In the school system, educators are restricted to a constrained set of standards that dictate the specific knowledge that must be imparted across the subject areas according to grade level. As homeschoolers, we can take advantage of every available opportunity to teach our children about the world around them – both naturally and historically.
In the public schools, World War I and II aren’t taught until high school. In fact, history is NOT even a subject area addressed at the elementary level (with the exception of the California Missions or the Oregon Trail, for example, depending upon the state in which you reside). When I was partnered with an umbrella school (homeschool charter program) a few years ago, the facilitator was not able to align our studies with the state standards we were required to follow.
When my children were at the elementary level, we used The Story of the World as our spine and I thereby use a chronological approach to our study of history. Following a classical model for education, my original intent was to repeat the cycle three times, but I am now content to do it twice before they graduate.
Today, we are using History of the Ancient World and have just begun our second cycle. Opportunities sometimes arise, however, that don’t necessarily fit within our current curriculum. This is exactly what happened when we discovered the Triple Nickles.
This past summer while we were immersed in our studies of WW2, we listened to the audio book, Courage Has No Color, The True Story of the Triple Nickles by Tanya Lee Stone. Many people have heard of the Tuskegee Airmen, but few have heard of this group of African-American paratroopers, nicknamed the Triple Nickles.
It is 1943. Americans are overseas fighting World War II to help keep the world safe from Adolf Hitler’s tyranny, safe from injustice, safe from discrimination. Yet right here at home, people with white skin have rights that people with black skin do not.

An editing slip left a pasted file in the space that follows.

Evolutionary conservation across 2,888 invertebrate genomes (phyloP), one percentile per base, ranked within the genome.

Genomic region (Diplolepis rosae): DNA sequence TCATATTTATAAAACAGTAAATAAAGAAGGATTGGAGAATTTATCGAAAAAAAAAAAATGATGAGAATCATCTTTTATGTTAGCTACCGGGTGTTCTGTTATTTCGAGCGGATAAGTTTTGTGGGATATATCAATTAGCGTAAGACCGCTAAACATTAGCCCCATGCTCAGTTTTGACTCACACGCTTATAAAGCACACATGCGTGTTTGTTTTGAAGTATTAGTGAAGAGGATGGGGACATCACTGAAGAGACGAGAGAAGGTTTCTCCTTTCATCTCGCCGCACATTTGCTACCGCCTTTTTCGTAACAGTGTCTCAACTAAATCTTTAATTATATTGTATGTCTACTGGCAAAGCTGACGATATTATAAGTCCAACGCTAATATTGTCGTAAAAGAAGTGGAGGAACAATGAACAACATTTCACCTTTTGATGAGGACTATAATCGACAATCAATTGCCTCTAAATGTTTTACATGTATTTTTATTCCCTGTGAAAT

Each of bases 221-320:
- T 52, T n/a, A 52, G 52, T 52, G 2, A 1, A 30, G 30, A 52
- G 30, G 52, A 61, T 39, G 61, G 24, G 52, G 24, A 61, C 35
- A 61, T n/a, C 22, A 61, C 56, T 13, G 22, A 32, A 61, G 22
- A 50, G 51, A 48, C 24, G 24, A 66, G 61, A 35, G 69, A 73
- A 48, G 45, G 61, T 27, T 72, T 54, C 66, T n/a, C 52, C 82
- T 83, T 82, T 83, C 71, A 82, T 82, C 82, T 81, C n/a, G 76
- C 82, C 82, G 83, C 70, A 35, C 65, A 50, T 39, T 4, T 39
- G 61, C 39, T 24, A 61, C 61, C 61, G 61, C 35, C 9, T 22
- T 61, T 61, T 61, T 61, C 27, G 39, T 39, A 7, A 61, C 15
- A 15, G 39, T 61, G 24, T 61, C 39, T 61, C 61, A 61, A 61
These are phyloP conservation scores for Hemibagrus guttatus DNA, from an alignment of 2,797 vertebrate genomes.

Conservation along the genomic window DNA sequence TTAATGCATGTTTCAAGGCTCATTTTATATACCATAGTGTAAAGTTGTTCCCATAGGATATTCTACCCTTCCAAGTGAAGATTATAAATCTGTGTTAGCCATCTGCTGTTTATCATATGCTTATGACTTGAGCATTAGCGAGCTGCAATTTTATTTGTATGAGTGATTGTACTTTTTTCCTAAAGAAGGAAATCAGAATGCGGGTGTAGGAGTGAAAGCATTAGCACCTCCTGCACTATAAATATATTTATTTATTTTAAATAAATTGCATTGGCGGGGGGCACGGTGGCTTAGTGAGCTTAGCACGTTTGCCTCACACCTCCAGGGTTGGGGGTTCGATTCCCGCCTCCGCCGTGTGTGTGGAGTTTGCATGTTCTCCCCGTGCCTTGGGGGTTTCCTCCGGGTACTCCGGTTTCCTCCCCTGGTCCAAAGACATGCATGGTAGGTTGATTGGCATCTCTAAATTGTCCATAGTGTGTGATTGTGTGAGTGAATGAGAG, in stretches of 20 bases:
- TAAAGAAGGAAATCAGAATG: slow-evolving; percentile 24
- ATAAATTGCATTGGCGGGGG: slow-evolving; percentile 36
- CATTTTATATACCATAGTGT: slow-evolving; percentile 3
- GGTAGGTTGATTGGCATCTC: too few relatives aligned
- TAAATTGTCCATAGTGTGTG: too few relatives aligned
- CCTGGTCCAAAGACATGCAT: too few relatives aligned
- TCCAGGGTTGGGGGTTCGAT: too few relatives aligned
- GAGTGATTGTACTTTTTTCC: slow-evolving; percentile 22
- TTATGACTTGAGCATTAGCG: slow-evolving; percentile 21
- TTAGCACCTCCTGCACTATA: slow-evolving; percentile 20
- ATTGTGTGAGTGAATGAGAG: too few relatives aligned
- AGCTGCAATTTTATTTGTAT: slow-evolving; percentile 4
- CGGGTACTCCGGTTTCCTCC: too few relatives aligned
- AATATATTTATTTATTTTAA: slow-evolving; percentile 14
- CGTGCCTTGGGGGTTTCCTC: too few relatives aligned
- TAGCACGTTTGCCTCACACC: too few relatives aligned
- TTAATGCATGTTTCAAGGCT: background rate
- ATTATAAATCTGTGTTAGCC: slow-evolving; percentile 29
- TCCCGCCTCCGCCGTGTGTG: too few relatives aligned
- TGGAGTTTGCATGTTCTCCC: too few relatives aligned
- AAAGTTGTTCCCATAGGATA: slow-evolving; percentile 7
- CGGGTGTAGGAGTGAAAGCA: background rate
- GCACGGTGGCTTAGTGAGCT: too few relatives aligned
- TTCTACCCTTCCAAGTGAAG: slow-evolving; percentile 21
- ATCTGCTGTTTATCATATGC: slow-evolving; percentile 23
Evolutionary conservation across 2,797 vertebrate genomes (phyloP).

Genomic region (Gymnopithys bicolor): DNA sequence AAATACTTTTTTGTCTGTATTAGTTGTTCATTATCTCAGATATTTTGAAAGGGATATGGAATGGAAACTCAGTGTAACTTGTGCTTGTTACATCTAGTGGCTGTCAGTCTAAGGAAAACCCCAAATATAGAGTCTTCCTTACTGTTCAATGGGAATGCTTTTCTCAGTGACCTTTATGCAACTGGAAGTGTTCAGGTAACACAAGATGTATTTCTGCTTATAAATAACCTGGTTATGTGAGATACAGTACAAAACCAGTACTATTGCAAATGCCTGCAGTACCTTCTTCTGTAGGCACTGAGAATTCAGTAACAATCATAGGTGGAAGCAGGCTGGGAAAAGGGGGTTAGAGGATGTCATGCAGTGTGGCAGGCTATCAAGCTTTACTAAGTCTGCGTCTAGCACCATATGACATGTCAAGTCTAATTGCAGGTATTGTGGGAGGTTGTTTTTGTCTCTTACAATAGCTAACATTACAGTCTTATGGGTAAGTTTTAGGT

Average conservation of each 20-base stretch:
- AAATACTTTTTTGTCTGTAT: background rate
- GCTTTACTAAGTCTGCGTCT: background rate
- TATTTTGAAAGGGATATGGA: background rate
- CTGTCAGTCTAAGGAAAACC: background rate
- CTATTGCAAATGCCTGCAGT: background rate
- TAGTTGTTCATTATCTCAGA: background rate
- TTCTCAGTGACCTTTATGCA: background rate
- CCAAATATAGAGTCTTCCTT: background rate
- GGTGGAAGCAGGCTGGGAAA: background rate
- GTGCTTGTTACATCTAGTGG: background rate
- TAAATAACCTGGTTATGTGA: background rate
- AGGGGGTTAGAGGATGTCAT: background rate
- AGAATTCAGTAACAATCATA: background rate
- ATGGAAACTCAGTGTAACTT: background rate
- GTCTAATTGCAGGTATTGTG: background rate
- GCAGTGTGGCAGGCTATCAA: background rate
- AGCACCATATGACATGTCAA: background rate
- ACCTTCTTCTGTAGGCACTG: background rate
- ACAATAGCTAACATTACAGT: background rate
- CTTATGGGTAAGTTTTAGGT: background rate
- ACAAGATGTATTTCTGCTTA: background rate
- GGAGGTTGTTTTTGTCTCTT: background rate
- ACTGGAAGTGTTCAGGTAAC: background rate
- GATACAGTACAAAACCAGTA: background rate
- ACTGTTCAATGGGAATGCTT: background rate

Previously, even I was not aware of the extent of racism in the military, of the segregation and marginalization of black troops, but Tanya Lee Stone’s narrative laid it out painfully and clearly. Her book taught us to appreciate the courage of each and every person who stood up against racism in large ways and small.
The story of these courageous paratroopers, who devoted themselves to protecting our coast from forest fires and the little known threat of Japanese balloon bombs during the war, inspired us to learn more about the war but also about smokejumpers.
In talking about the book with a friend, he shared this video with us and we started down a rabbit trail of student-led learning. We soon discovered that smokejumping was first proposed in 1934 by T.V. Pearson, the Forest Service Intermountain Regional Forester, as a means to quickly provide initial attack on forest fires. By parachuting in, self-sufficient firefighters could arrive fresh and ready for the strenuous work of fighting fires in rugged terrain.
The smokejumper program began in 1939 as an experiment in the Pacific Northwest Region. The first fire jump was made in 1940 on Idaho’s Nez Perce National Forest in the Northern Region.
Over 270 smokejumpers are working from Forest Service smokejumper bases located in McCall and Grangeville, Idaho, Redding, California, West Yellowstone and Missoula, Montana, Winthrop, Washington, and Redmond, Oregon.
At the time were reading Courage Has No Color, we were also immersed in an ecology unit in STEM Club. I thereby asked the Forest Service to give us a presentation on fire science and safety, Exploring Fire Science. Through their presentation and hands-on activity, we were able to see first hand how wild land fires effect our land and even how fire fighters use fire as tool to protect our homes and property.
We are currently experiencing a severe drought in Northern California and the threat of wildfire is something we live with on a daily basis. A few months after our initial meandering on the rabbit trail, a friend invited us to join them on a field trip to the Redding Air Attack Base. I knew I had to jump at the opportunity (pun intended).
We had the chance to visit with real fire fighters and see some of the aircraft used to fight fires, including Air Attack 240-OV-10 (the air traffic controller), Air Tankers S-2T (transports and drops retardant), T-94, and the “retardant station”. The kids got to climb inside the cock pit of the S-2T, dip their fingers in the retardant (a slippery polymer substance that created an elastic-like layer on their finger), and watch the aircraft take-off and land.
The fire fighters talked about the recent Boles Fire near Weed, California and described how fire fighters from all over the region came to help combat the fire. There were 10 S-2Ts airborne at any given time, circling about between Weed and Redding (where they would need to come to reload the retardant, “hot loading”).
It was a wonderful experience and for my aeronautics enthusiast, a dream field trip. Above all, it helped us to realize the danger these courageous men and women face in order to protect our forests and homes.
Give thanks to the fire fighters and emergency personnel in your local area. Write them a note of appreciation or bake them a batch of muffins – any small gesture to let them know we are thinking of them.